It was hard work, but we were really pleased that we had decided to do the Jordan trip.
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  • Day10

    After the previous night's celebrations, we were happy to have a leisurely start to the day. Besides, just like for us when we're at home, Gil and Mira had a big pile of weekend newspapers to read. We were glad of the excuse to do very little for an hour or two. Gil, Mary and Brian then set off for a tour of the outskirts of Jerusalem. We visited a couple of nearby vantage points where Gil pointed out some of the Jewish and Arab settlements and the wire fence separating the two areas. It should be mentioned that this is a long way from any of the trouble spots and there have been no incidents in these particular areas.

    Gil was keen to show us Castel National Park, which is a memorial commemorating key battles in Israel’s 1948 War of Independence. The mountain commands the western approach to Jerusalem, overlooking the old road to Jerusalem. During the War of Independence, many convoys set out to break the Arab blockade of Jerusalem to send food and medicine to the Jews in Jerusalem. Many of these convoys were ambushed, and it became clear that control of the mountain meant control of the road.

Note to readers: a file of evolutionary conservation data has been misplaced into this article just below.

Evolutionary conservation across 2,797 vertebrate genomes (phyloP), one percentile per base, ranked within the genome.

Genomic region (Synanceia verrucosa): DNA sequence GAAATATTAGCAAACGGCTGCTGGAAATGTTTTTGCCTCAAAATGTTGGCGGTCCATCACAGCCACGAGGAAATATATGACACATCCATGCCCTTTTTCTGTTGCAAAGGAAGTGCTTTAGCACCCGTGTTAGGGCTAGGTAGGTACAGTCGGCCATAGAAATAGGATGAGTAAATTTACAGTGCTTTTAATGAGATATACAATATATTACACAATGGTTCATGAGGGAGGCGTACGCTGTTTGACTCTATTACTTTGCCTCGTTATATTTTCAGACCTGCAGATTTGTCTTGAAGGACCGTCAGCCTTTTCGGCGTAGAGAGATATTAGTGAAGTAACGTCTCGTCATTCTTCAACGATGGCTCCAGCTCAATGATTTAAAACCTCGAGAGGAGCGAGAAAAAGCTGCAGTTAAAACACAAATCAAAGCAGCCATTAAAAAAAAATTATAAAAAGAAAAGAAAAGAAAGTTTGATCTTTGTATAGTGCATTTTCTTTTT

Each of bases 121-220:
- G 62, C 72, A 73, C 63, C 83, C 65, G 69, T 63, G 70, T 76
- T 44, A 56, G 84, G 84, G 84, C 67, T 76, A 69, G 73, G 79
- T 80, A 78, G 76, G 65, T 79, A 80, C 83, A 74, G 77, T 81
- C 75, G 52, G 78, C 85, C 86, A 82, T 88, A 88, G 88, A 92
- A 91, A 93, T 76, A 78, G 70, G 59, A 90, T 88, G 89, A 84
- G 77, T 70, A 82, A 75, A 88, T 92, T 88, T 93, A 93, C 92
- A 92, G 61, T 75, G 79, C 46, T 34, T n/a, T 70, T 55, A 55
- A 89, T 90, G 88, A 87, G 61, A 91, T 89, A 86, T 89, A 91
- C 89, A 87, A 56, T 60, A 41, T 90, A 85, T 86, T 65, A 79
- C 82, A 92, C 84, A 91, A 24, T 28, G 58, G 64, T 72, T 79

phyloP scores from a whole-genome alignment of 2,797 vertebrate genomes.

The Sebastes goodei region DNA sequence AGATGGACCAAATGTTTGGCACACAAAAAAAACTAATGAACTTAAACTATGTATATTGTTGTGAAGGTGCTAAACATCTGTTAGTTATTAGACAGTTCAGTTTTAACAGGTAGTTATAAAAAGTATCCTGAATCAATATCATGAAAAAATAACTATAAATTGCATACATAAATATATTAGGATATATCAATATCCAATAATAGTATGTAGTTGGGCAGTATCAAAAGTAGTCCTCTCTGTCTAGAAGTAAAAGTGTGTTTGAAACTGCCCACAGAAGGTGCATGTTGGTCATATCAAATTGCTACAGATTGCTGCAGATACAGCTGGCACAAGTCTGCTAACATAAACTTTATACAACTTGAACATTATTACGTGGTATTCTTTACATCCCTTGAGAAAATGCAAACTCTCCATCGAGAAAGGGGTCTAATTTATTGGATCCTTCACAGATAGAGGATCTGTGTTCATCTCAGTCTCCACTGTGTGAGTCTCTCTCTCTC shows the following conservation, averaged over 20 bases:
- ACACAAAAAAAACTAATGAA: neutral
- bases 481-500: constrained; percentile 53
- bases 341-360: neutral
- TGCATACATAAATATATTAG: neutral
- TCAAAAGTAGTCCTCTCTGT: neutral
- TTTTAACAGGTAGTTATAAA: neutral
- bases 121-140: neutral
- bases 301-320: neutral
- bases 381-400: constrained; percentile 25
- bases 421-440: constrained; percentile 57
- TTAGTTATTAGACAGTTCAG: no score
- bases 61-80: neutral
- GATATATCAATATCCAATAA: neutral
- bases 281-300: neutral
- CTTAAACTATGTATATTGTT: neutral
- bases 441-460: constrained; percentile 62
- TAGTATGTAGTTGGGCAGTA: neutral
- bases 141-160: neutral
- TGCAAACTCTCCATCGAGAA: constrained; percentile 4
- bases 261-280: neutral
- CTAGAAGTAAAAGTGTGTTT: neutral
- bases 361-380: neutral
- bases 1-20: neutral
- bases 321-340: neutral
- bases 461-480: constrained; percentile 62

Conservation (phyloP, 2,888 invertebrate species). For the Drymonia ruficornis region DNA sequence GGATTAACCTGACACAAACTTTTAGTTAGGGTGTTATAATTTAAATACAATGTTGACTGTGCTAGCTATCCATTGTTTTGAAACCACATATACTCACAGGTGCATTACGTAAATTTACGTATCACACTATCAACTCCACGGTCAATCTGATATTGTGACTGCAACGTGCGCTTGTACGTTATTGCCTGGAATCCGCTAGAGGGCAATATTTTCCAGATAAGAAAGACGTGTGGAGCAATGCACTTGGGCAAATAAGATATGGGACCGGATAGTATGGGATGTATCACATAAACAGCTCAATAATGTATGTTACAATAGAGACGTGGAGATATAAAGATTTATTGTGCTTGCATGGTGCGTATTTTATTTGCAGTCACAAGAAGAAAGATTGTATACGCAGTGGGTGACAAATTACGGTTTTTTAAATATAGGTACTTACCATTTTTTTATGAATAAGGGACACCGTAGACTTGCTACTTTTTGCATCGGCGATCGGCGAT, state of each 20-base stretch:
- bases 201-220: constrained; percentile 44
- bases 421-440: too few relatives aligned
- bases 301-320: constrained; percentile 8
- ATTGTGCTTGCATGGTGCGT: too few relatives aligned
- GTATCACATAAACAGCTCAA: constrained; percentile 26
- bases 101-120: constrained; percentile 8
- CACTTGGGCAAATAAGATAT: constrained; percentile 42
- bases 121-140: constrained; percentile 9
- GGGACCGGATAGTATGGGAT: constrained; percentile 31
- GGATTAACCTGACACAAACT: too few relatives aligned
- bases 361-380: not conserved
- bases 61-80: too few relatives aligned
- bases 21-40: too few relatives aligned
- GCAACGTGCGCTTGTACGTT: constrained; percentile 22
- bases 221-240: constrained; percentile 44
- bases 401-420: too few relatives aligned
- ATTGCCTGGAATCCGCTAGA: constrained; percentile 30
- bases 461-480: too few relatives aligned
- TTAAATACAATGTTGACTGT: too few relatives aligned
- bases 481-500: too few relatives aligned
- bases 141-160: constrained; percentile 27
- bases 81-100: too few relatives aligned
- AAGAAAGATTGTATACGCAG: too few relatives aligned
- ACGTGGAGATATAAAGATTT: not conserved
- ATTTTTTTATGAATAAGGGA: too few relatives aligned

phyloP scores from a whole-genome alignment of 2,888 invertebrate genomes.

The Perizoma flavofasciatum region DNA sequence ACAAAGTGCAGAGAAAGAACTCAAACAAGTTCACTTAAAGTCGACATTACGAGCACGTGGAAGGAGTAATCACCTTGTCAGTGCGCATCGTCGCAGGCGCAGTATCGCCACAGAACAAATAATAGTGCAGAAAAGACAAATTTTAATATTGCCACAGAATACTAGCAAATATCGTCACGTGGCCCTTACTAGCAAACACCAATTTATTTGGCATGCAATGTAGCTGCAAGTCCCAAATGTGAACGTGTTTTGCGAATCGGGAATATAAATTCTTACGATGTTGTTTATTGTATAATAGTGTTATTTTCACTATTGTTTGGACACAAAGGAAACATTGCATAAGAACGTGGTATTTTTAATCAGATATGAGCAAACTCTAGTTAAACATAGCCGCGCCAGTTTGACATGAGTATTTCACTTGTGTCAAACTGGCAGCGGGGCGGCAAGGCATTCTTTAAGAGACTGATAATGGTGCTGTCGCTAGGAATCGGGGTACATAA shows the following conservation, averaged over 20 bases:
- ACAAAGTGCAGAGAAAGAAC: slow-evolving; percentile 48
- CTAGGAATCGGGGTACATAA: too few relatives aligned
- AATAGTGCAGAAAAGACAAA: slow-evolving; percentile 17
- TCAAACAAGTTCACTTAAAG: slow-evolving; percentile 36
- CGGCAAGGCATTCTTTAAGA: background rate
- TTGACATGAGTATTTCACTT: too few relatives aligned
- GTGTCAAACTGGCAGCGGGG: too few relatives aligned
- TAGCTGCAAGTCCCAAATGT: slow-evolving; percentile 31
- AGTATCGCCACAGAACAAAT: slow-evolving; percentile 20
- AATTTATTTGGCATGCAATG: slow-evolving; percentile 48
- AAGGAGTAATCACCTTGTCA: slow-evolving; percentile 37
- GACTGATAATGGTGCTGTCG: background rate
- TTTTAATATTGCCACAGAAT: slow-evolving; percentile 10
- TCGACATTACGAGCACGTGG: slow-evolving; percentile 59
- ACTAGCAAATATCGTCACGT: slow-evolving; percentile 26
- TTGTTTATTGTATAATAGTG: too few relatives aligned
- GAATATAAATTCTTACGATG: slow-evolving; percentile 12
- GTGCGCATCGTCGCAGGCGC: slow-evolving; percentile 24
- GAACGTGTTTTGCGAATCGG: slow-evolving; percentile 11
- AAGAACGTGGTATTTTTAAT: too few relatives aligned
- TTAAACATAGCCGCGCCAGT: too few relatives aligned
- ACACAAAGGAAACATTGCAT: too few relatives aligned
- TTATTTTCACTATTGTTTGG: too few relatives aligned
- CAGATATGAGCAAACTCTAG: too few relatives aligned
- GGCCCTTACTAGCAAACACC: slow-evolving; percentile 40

In early April 1948, the Arabs deserted the village of Kastel, and the Israeli Palmach unit entered the village. The Arabs fought against them, and their leader, Abdul Khader el-Husseini, was killed. 41 Israeli soldiers were killed in the battle which followed, and the Israeli troops retreated on April 8. Three days later, in Operation Nachshon, the Israeli troops re-conquered the village without a battle.

    We walked through the line of trenches, visited underground bunkers and saw two impressive audio-visual displays which showed how the out-numbered Jewish forces fought off the Arab forces. Most interesting.

    Being Shabbat (the Sabbath), most things were very quiet, with hardly anyone around and very little traffic, which was good from our point of view. Gil and Mira had promised to take us to the historic port of Jaffa, nowadays a suburb on the outskirts of Tel Aviv, so after one of Mira's very generous lunches we set off. Jaffa is very scenic, and we found the visit most interesting..